So, in an effort to solve these lapses into hoaderism, I purchase paper products to cut down on the amount of dishes that require washing. The end result, has been a trash can full of paper and plastic and a slight twinge of my conscious that pricks me when I think about the contribution I am making to the local landfill. Now, I'm no tree hugger but I can't help but to think that it's such a waste when our kitchen cabinets are so full of re-washable dishes. So, what do I do? What would you do? I'll tell you what I will ultimately continue to do:
I'll rinse, stack, pile and let it soak!
Monday, January 10, 2011
Friday, January 7, 2011
Sunday, January 2, 2011
That's a spoonies mantra isn't it? If its not sharp-shooting or dull-aching pain, or migraines, or insomnia, its fatigue. And sometimes, for good measure, all of those things at ONCE! As of right now, my pain is minimal, the migraines are in the background, and once the insomnia lifted, the fatigue took up residence.
Strangely enough, after not being able to sleep well for days, I welcomed the fatigue. I was finally able to sleep deeply and for as long as I needed to. Well, after a week or so of that, I feel I've slept enough and would really appreciate it if the fatigue would kindly take its leave, like, NOW!!
MedLine Plus defines fatigue this way:
"Fatigue is different from drowsiness. In general, drowsiness is feeling the need to sleep, while fatigue is a lack of energy and motivation. Drowsiness and apathy (a feeling of indifference or not caring about what happens) can be symptoms that go along with fatigue.
Fatigue can be a normal and important response to physical exertion, emotional stress, boredom, or lack of sleep. However, it can also be a non specific sign of a more serious psychological or physical disorder. When fatigue is not relieved by enough sleep, good nutrition, or a low-stress environment, it should be evaluated by your doctor."
I've been evaluated by a few doctors and the fatigue I suffer with is as a result of the civil war being raged within my members aka auto-immune diseases: Lupus and Fibromyalgia.
In the beginning, I used to say, "I'm just so tired." And people would respond, "I know what you mean, I'm tired too." And that would annoy me because the type of "tired" I was talking about was NOTHING like the type of "tired" they were talking about. I remember what their type of "tired" felt like. Tired, I still worked full time. Tired, I could still straightened up the house. Tired, I would still visit with friends. I still regularly made it to the meetings, conventions, assemblies, and out in the field ministry. A great nap and a re adjustment in my sleeping pattern, relieved that type of "tired". However, what I was talking about left me feeling like a limp rag; where just the mere IDEA of getting up to perform some activity of daily living would involve a massive undertaking. With my kind of "tired", showers weren't had, my face wasn't getting washed, my teeth weren't being brushed and whatever clothes I had on stayed on until I had the energy to change them. So you see, there was a vast difference between my "tired" and theirs.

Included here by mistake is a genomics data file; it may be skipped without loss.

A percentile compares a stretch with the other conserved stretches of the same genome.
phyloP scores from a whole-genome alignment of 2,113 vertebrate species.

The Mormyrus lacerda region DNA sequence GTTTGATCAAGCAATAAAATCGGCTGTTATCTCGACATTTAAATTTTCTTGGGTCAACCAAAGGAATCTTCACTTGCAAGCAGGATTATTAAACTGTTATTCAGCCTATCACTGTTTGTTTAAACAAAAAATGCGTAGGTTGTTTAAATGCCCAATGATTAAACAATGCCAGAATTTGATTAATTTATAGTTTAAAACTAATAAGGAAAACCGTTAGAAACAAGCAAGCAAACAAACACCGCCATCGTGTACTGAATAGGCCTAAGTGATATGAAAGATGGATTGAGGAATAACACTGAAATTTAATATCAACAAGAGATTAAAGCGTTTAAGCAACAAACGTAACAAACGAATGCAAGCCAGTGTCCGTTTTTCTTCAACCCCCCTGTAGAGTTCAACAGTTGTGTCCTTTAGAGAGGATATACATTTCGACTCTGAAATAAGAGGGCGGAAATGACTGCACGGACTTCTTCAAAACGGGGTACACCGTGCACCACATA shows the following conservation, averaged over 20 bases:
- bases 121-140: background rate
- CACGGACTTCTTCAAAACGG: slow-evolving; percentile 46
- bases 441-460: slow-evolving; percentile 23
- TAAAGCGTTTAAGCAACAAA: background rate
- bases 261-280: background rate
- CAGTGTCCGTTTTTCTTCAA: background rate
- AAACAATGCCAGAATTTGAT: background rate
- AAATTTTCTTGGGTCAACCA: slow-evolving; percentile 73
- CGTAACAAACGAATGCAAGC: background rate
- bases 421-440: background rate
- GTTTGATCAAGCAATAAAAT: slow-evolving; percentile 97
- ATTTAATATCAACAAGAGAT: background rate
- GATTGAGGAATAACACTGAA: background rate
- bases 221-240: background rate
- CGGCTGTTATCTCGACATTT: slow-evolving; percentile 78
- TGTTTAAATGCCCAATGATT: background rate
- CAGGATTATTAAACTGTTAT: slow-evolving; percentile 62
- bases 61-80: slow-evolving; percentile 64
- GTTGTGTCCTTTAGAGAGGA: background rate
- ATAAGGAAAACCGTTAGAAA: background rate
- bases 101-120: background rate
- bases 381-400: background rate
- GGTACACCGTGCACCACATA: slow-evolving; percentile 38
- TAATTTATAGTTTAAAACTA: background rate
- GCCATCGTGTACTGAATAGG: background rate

Then I realized that I couldn't fault others for their response to me, because I wasn't being specific enough. So I now call it what it is, fatigue. For some reason, most people understand that that word is different from your regular, garden variety of tired and I rarely get the response, "Me too" anymore unless that person really does understand what I'm talking about. And even if they don't (I mean how am I to know. Fatigue isn't exclusive to auto-immune disorders; fatigue goes along w/the flu and depression), I simply sympathize with them, because if fatigue is anywhere on their radar, I feel their pain.
Today is a Gift~Live Thankfully
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- ▼ 2011 (19)